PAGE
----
• Actor: Sean Penn
• Character: Matthew Poncelet
• Film: Dead Man Walking
Right from the early days in his career Sean Penn steadily built a reputation by playing unhinged and intense characters. It’s an approach and character choice that has never left him but, arguably, he wasn’t really fully established until he took on the role of Matthew Poncelet in Tim Robbins’ 1995 film, Dead Man Walking.
Poncelet is a convicted rapist and murderer on death row. He befriends a Catholic nun who acts as his spiritual advisor in the days leading up to his execution and the correspondence they share results in Poncelet reflecting on the heinous actions that led to his incarceration.
When we’re introduced to Poncelet, we notice his striking appearance; tattoos, mousy goatee and his pompadour hair but it’s his personality that is most striking. He’s an angry, arrogant man that’s filled with rage and bigoted opinions. Every time he opens his mouth all we hear is sexist and racist remarks. He accepts no responsibility for his crimes and protests his innocence, choosing instead to blame everything on his accomplice. Make no mistake, Poncelet is a hugely despicable individual and from the first moment Penn arrives onscreen, you genuinely do not like this man.
It’s an astonishing performance, not just because Penn welcomes you to hate him, but because he manages to convince you that there’s something more to his character. Something deeper. It isn’t just what you see on the surface. Poncelet is a product of his environment and Penn eventually reveals the layers to him to expose a humanity that’s buried deep inside. He conveys a wide range of emotions that not only show his impressive range as an actor but he does so in such a gut-wrenchingly emotive way.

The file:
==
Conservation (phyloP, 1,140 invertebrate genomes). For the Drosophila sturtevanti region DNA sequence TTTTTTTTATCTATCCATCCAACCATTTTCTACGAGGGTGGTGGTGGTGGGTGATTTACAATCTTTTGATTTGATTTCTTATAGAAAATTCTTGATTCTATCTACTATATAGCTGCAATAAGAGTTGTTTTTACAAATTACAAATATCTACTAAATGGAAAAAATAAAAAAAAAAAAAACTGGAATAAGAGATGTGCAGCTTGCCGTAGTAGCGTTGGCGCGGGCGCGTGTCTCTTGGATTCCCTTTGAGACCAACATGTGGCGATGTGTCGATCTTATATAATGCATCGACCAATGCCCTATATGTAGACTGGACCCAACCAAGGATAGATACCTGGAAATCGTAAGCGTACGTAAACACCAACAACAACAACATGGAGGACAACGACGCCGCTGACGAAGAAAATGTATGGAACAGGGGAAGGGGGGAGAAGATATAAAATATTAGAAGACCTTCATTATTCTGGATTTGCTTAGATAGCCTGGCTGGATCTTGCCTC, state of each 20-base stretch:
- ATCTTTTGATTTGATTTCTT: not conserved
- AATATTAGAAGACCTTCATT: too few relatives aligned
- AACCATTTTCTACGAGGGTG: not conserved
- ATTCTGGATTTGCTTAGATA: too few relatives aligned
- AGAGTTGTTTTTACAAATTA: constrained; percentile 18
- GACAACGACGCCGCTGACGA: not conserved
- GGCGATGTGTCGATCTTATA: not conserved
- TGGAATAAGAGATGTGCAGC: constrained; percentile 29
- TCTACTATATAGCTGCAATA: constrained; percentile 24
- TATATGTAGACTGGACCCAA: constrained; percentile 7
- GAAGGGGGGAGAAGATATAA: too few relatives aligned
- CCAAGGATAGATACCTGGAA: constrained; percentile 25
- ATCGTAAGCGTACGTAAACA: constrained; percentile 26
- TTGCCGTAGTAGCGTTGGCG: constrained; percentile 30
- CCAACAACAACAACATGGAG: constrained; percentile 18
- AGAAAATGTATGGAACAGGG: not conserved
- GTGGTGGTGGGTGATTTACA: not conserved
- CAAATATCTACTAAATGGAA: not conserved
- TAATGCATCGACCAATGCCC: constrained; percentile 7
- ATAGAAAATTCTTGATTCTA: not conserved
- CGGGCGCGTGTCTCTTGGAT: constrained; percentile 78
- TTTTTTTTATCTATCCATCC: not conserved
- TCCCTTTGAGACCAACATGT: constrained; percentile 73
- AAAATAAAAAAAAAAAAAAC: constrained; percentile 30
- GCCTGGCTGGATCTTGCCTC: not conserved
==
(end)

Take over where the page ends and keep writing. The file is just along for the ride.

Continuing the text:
The hatred you feel towards him changes over the course of the film. It, surprisingly, lessens. You begin to understand the man behind the monster but Penn knows exactly how far to his pitch his performance and he never manipulates you to the point of sympathy. Whether or not you can forgive his actions is entirely up to the individual viewer but to even have you question yourself is testament to the subtlety, the nuance and the depth that Penn displays.It was a film that struck up a dialogue on the nature and morality of the death penalty and without excusing the actions of Poncelet it still manages to question the moral standpoint of society and it’s chosen method of punishment. This may not have been possible had Penn not delivered such an emotionally commanding performance where he imbues the character with a genuine humanity underneath his dark exterior.
It’s not hard to see how powerful Penn is in the film but what can often go unnoticed (and worth noting) is that Penn has shackles on his hands and feet throughout the whole movie and isn’t able to communicate with very much body language. This a performance that’s totally reliant on his facial expressions and his delivery of the dialogue. That’s not always easy to do but Penn handles it with aplomb and delivers an incredible performance that is arguably the one that solidified his reputation as one of the most intense actors of his generation.
Oscars? – Penn would receive his first Oscar nomination at the 1996 Academy Awards for playing Matthew Poncelet and many believe he should have won (myself included). However, he was beaten that year by Nicolas Cage in Leaving Las Vegas.
(You can find more Polished Performances here)